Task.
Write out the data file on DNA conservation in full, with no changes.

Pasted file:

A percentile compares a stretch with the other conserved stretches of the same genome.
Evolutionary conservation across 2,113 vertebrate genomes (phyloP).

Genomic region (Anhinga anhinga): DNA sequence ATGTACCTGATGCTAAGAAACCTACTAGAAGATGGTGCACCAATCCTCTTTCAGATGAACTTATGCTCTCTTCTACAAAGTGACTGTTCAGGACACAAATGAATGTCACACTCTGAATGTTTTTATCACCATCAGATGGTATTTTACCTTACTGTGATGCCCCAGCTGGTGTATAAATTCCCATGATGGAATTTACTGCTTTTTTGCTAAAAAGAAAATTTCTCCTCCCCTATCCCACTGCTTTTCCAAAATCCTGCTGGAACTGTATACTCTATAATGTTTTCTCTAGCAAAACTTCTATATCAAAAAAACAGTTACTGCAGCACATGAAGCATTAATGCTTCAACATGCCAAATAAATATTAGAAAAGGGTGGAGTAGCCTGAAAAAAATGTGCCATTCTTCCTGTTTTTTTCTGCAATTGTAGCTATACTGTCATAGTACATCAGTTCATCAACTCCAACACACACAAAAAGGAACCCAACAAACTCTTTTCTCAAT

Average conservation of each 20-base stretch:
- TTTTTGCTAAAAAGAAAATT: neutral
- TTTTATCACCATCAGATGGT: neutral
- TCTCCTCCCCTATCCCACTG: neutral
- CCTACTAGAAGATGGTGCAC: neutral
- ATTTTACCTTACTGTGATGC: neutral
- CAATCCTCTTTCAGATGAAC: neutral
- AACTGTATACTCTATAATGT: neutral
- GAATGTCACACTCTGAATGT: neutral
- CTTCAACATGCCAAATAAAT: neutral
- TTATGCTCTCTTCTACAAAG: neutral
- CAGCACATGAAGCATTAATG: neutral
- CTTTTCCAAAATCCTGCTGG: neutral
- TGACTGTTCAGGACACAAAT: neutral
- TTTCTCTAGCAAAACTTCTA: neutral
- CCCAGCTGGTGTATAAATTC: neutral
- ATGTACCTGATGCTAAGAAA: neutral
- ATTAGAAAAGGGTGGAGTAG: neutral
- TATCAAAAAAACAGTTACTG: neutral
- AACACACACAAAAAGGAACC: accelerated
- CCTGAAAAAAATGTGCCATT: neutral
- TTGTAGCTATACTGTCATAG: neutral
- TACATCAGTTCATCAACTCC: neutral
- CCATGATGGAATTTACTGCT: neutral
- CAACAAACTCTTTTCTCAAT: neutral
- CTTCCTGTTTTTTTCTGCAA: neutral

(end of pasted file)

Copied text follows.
A percentile compares a stretch with the other conserved stretches of the same genome.
Evolutionary conservation across 2,113 vertebrate genomes (phyloP).

Genomic region (Anhinga anhinga): DNA sequence ATGTACCTGATGCTAAGAAACCTACTAGAAGATGGTGCACCAATCCTCTTTCAGATGAACTTATGCTCTCTTCTACAAAGTGACTGTTCAGGACACAAATGAATGTCACACTCTGAATGTTTTTATCACCATCAGATGGTATTTTACCTTACTGTGATGCCCCAGCTGGTGTATAAATTCCCATGATGGAATTTACTGCTTTTTTGCTAAAAAGAAAATTTCTCCTCCCCTATCCCACTGCTTTTCCAAAATCCTGCTGGAACTGTATACTCTATAATGTTTTCTCTAGCAAAACTTCTATATCAAAAAAACAGTTACTGCAGCACATGAAGCATTAATGCTTCAACATGCCAAATAAATATTAGAAAAGGGTGGAGTAGCCTGAAAAAAATGTGCCATTCTTCCTGTTTTTTTCTGCAATTGTAGCTATACTGTCATAGTACATCAGTTCATCAACTCCAACACACACAAAAAGGAACCCAACAAACTCTTTTCTCAAT

Average conservation of each 20-base stretch:
- TTTTTGCTAAAAAGAAAATT: neutral
- TTTTATCACCATCAGATGGT: neutral
- TCTCCTCCCCTATCCCACTG: neutral
- CCTACTAGAAGATGGTGCAC: neutral
- ATTTTACCTTACTGTGATGC: neutral
- CAATCCTCTTTCAGATGAAC: neutral
- AACTGTATACTCTATAATGT: neutral
- GAATGTCACACTCTGAATGT: neutral
- CTTCAACATGCCAAATAAAT: neutral
- TTATGCTCTCTTCTACAAAG: neutral
- CAGCACATGAAGCATTAATG: neutral
- CTTTTCCAAAATCCTGCTGG: neutral
- TGACTGTTCAGGACACAAAT: neutral
- TTTCTCTAGCAAAACTTCTA: neutral
- CCCAGCTGGTGTATAAATTC: neutral
- ATGTACCTGATGCTAAGAAA: neutral
- ATTAGAAAAGGGTGGAGTAG: neutral
- TATCAAAAAAACAGTTACTG: neutral
- AACACACACAAAAAGGAACC: accelerated
- CCTGAAAAAAATGTGCCATT: neutral
- TTGTAGCTATACTGTCATAG: neutral
- TACATCAGTTCATCAACTCC: neutral
- CCATGATGGAATTTACTGCT: neutral
- CAACAAACTCTTTTCTCAAT: neutral
- CTTCCTGTTTTTTTCTGCAA: neutral